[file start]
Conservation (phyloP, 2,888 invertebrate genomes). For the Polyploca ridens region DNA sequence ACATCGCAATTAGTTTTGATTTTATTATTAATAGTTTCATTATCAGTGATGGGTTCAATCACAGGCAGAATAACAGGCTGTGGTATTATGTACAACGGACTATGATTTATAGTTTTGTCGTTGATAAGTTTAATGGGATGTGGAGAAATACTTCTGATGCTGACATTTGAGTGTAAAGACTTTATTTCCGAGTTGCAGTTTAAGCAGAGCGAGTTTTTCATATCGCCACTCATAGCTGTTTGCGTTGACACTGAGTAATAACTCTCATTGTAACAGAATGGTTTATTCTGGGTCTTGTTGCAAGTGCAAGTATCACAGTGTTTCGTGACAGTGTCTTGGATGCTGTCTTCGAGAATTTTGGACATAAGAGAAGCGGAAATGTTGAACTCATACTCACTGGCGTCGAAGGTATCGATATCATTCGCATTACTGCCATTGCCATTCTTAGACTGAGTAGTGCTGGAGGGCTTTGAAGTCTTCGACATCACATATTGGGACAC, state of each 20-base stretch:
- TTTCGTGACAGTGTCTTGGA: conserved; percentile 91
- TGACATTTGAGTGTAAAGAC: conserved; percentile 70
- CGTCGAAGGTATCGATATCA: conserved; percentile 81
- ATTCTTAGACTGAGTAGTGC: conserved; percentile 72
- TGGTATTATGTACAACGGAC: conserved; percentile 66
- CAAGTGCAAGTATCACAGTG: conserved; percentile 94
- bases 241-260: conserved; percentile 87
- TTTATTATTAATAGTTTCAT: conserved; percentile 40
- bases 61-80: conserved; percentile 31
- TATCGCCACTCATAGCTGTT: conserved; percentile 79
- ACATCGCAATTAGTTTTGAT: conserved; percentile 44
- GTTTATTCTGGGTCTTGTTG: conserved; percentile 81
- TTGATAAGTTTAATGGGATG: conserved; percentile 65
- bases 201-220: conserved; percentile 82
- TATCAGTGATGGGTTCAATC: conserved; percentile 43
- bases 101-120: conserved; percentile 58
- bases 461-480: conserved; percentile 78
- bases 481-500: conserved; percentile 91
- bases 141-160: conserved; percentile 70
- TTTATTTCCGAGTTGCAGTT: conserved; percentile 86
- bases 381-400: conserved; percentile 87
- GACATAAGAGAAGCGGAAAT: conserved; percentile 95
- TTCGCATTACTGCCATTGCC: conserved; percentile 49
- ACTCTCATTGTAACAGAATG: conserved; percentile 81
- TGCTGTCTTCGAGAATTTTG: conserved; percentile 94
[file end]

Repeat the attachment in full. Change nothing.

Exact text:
Conservation (phyloP, 2,888 invertebrate genomes). For the Polyploca ridens region DNA sequence ACATCGCAATTAGTTTTGATTTTATTATTAATAGTTTCATTATCAGTGATGGGTTCAATCACAGGCAGAATAACAGGCTGTGGTATTATGTACAACGGACTATGATTTATAGTTTTGTCGTTGATAAGTTTAATGGGATGTGGAGAAATACTTCTGATGCTGACATTTGAGTGTAAAGACTTTATTTCCGAGTTGCAGTTTAAGCAGAGCGAGTTTTTCATATCGCCACTCATAGCTGTTTGCGTTGACACTGAGTAATAACTCTCATTGTAACAGAATGGTTTATTCTGGGTCTTGTTGCAAGTGCAAGTATCACAGTGTTTCGTGACAGTGTCTTGGATGCTGTCTTCGAGAATTTTGGACATAAGAGAAGCGGAAATGTTGAACTCATACTCACTGGCGTCGAAGGTATCGATATCATTCGCATTACTGCCATTGCCATTCTTAGACTGAGTAGTGCTGGAGGGCTTTGAAGTCTTCGACATCACATATTGGGACAC, state of each 20-base stretch:
- TTTCGTGACAGTGTCTTGGA: conserved; percentile 91
- TGACATTTGAGTGTAAAGAC: conserved; percentile 70
- CGTCGAAGGTATCGATATCA: conserved; percentile 81
- ATTCTTAGACTGAGTAGTGC: conserved; percentile 72
- TGGTATTATGTACAACGGAC: conserved; percentile 66
- CAAGTGCAAGTATCACAGTG: conserved; percentile 94
- bases 241-260: conserved; percentile 87
- TTTATTATTAATAGTTTCAT: conserved; percentile 40
- bases 61-80: conserved; percentile 31
- TATCGCCACTCATAGCTGTT: conserved; percentile 79
- ACATCGCAATTAGTTTTGAT: conserved; percentile 44
- GTTTATTCTGGGTCTTGTTG: conserved; percentile 81
- TTGATAAGTTTAATGGGATG: conserved; percentile 65
- bases 201-220: conserved; percentile 82
- TATCAGTGATGGGTTCAATC: conserved; percentile 43
- bases 101-120: conserved; percentile 58
- bases 461-480: conserved; percentile 78
- bases 481-500: conserved; percentile 91
- bases 141-160: conserved; percentile 70
- TTTATTTCCGAGTTGCAGTT: conserved; percentile 86
- bases 381-400: conserved; percentile 87
- GACATAAGAGAAGCGGAAAT: conserved; percentile 95
- TTCGCATTACTGCCATTGCC: conserved; percentile 49
- ACTCTCATTGTAACAGAATG: conserved; percentile 81
- TGCTGTCTTCGAGAATTTTG: conserved; percentile 94